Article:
[Author: Text & Illustration: Bill Fischer]
Color cognition describes the effect that color choices can have on the cognitive load required for persons to understand visual media. This typically involves choosing color combinations that will maintain the prescribed visual hierarchies in the media for all sight-abilities. These hierarchies will typically contain information that falls into the categories of signal and noise.
Measuring TheEffect of Color on Cognitive load
There are tools available that artists designers can use to check visual hierarchies for various sight-abilities. The example below uses Photoshop's built-in hue and saturation adjustment and color-proofing tools, to create grayscale and red-green color-blind simulations for the The EPIC Project website (external link).
Original Color Scheme
Grayscale Color Simulation
Red-Green Colorblind Simulation
Signal and noise
We can think of color as a signal that communicates, emotion, information and attention. Depending on a person's color-abilities, environment and technology, colors can shift indiscriminately. When a color shifts in a way that changes the signal (the emotion, the information or the the attention) it receives, it begins to devolve into noise.
New categories for defining color signals need to be developed if they are to be universal. For that reason, I am focusing this guide on the concept of attention. That is, prioritizing the amount of attention a color can attract through a variety of hue, saturation, and value shifts, relative to its adjacent colors.
This chart demonstrates the color shifts that are experienced by persons with color-blindness and those that view media in grayscale. Red and blue best maintain their saturation, and thus their ability to attract attention.
This Illustration demonstrates what can happen when the color red is used to create a strong signal through the attention it commands in juxtaposition over a neutral background. The signal is greatly weakened for a red-green colorblind person as shown at the bottom.
There are 7 types of color-blindness that, in total, that affect 8% of men and .5% of women. Photophobia (light sensitivity) is estimated to affect up to 20% of the population. This is the responsive design challenge for universal design for color, where readability of text and understandability of images for all color-abilities is the goal.
The Effect of Color-Ability on Color Attention
Because color hues can shift dramatically for persons with varying color-abilities, there is a limited number of color combinations that can maintain an effective signal and noise juxtaposition that works for all color-abilities. These relationships are dependent on the attention created by the color hues being maintained as the they shift.
- Total All ages: (4.5 %)
- 8 % of men
- .5 % of women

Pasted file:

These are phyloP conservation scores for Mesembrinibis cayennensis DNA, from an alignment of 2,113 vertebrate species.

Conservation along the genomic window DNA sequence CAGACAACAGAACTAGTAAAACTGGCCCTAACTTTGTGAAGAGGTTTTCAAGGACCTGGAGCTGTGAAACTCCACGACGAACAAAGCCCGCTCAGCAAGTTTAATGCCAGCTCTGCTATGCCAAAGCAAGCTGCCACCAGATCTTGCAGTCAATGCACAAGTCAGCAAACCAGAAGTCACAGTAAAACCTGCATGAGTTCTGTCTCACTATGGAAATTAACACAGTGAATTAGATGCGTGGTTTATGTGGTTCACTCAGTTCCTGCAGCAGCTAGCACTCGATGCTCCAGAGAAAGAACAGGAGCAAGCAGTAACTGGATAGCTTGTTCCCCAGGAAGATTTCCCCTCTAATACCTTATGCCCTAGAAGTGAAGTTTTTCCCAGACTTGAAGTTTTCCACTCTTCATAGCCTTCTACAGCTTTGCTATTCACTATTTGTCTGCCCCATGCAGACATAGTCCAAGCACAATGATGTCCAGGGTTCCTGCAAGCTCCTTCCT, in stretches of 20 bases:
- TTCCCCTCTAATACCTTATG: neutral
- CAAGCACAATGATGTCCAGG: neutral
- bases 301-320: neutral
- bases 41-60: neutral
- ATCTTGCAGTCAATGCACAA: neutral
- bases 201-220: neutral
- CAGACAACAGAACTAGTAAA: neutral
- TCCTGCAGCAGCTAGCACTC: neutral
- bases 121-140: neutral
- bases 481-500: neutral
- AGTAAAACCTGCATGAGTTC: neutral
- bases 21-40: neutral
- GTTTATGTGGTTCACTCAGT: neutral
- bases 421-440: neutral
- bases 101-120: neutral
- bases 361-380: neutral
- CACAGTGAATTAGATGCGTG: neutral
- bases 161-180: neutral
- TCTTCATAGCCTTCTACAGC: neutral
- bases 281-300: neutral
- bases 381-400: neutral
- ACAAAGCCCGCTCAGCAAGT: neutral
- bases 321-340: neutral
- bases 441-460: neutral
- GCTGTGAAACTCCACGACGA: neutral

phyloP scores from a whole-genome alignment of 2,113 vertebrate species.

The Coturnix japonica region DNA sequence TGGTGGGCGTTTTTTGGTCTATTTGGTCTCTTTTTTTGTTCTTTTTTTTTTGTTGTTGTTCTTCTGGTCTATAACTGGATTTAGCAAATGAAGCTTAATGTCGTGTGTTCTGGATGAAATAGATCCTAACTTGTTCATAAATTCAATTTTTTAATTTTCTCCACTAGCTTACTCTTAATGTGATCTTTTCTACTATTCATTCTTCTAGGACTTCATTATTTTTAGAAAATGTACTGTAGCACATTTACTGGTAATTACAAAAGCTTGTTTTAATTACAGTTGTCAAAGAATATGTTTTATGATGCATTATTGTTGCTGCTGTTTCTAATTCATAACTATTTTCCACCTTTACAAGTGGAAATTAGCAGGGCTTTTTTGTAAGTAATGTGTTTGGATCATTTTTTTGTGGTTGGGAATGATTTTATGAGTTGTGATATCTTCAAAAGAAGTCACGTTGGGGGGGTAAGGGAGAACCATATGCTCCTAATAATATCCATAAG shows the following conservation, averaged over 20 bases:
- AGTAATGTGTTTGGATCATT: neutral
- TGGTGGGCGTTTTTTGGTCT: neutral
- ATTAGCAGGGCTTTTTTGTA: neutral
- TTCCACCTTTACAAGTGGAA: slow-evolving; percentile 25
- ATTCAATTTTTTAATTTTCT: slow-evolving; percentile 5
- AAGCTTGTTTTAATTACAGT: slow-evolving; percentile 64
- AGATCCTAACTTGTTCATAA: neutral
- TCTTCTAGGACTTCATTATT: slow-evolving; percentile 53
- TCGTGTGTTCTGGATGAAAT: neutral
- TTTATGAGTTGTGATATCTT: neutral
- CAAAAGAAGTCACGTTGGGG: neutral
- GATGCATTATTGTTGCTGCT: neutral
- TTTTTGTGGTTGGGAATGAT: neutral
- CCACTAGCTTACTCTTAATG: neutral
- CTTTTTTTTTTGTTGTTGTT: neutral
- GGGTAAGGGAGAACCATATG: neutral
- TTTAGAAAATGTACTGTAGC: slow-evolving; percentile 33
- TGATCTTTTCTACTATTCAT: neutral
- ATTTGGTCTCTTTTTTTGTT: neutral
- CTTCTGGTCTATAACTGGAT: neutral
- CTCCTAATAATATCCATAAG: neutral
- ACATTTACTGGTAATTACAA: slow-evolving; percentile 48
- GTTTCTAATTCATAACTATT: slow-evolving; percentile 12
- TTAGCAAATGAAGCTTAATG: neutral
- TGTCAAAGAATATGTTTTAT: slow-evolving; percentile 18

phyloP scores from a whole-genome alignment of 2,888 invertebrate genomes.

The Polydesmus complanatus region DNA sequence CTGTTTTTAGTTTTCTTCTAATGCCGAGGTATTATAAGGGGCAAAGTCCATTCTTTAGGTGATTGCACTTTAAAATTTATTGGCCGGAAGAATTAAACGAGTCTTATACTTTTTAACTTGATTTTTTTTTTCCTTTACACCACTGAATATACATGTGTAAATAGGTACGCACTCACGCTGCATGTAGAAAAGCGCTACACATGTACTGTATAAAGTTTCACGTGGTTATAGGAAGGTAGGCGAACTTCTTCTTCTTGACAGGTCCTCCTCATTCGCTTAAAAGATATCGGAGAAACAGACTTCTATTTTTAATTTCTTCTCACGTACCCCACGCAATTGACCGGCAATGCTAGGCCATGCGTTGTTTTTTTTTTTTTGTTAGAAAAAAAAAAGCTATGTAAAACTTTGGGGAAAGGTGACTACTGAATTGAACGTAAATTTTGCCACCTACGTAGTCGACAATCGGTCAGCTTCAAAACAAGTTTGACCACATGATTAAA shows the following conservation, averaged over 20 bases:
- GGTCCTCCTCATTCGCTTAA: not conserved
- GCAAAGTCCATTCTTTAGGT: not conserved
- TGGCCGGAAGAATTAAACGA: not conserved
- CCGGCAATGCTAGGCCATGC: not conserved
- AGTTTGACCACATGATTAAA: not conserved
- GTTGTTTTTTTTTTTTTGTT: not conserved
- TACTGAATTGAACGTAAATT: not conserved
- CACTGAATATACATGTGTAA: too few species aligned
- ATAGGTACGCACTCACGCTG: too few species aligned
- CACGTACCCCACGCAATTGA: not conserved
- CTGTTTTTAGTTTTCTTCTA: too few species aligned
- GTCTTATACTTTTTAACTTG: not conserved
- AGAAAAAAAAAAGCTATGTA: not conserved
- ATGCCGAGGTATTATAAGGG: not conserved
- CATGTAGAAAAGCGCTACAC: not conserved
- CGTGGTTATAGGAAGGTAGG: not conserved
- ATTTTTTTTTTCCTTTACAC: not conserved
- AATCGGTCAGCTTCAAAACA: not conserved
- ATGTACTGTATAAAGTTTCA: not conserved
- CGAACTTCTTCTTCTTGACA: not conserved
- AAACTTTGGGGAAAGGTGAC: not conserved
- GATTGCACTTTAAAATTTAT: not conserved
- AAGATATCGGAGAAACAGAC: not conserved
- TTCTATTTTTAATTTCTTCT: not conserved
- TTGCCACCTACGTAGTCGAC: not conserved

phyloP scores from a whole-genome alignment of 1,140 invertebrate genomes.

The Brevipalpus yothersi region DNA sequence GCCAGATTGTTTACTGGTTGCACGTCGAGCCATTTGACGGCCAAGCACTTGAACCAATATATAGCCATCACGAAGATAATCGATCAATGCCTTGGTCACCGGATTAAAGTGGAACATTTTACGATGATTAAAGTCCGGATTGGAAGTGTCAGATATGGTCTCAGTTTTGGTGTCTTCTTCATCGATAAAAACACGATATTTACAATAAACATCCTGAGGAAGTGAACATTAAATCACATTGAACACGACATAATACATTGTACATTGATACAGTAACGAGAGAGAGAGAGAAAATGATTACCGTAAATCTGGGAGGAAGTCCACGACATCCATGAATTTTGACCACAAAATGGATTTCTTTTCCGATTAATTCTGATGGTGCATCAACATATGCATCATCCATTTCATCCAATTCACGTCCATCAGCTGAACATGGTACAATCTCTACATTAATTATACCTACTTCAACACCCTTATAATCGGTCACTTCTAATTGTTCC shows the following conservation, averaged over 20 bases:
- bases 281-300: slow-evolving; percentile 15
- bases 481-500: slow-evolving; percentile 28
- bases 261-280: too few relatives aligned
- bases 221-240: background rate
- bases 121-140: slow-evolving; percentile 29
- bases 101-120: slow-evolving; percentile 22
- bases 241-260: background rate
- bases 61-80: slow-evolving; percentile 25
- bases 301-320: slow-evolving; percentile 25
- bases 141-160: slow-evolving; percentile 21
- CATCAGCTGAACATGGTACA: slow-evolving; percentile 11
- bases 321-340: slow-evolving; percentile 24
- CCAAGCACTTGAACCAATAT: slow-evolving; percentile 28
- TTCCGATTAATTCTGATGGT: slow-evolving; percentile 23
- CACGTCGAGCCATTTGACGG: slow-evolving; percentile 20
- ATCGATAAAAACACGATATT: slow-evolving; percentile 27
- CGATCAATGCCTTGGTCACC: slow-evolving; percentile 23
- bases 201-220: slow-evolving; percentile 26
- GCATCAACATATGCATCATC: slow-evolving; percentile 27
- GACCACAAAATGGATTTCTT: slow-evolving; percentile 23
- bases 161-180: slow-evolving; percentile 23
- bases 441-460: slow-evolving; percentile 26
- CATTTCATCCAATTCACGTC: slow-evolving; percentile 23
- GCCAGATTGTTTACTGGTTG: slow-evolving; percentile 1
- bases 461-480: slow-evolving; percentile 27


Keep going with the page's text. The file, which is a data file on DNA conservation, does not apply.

- Deuteranomaly: 2.5% (partially red-green)
- Deuteranopia: .64 % (fully red-green)
- Protanomaly: .55% (partially red-green)
- Protanopia: .52% (fully red-green)
- Tritanomaly: .0002% (partially blue-yellow)
- Tritanopia: .0001% (fully blue-yellow)
- Achromatopsia: .00003% (no color vision)
According to the National Institute of Health, Photophobia is a common yet debilitating symptom seen in many ophthalmic and neurologic disorders. It is defined as an abnormal sensitivity to light, especially of the eyes, and is reported in most all forms of migraine and many neuro-ophthalmic disorders. Persons with this condition can experience discomfort and flickering from images and text with high value contrast (over 16:1 ratio). They will often use accessibility features on digital devices that dim the brightness or convert screens to grayscale.
The I-See-U Universal Color Palette
Applying color to images and graphic layouts that responds to every color-ability requires assessing colors by the attention they will attract across that spectrum. This includes four types of color-blindness as well as both digital, and print color production systems.
The I-See-U Universal color palette adjusts the saturation of colors to reflect the attention they will have across the red-green and blue-yellow color-blind spectrums.
- It adjusts reds and greens to be less saturated so images will be optimized for both red-green and full-color-abled persons. It approaches color in terms of the attention it brings versus its hue, saturation, or brightness.
- The most saturated colors have also been toned down within the range that can be achieved with offset (CMYK) printing.
A Side by Side Comparison
The color palette comparison below demonstrates how the I-See- U universal palette matches the red's and green's color attention to the color-blind simulation. The full color palette shows how, when not adjusted, the red's and green's attention factors will not translate correctly for a red-green color-blind person. These Universal Palette Colors are restricted to those that can be achieved using the CYMK offset printing process.
I-See-U Univesal Palette
Red-Green Color-blind Simulation
Full Color Palette for print & web
Using The I-See-U Universal Color Palette
These are meant to be starting colors. As your image composition evolves, there are several additional methods that can be employed to add customization.
- There are many colors that exist between the swatches shown that can be created.
- Yellows and Blues can be more saturated or desaturated.
- Greens and reds can only be desaturated
- Cyans, magentas, yellow-greens, and oranges can be slightly saturated or desaturated.
- Perform constant contrast and red-green color-blind testing as adjustments are made with the tools listed on the Color Tools page.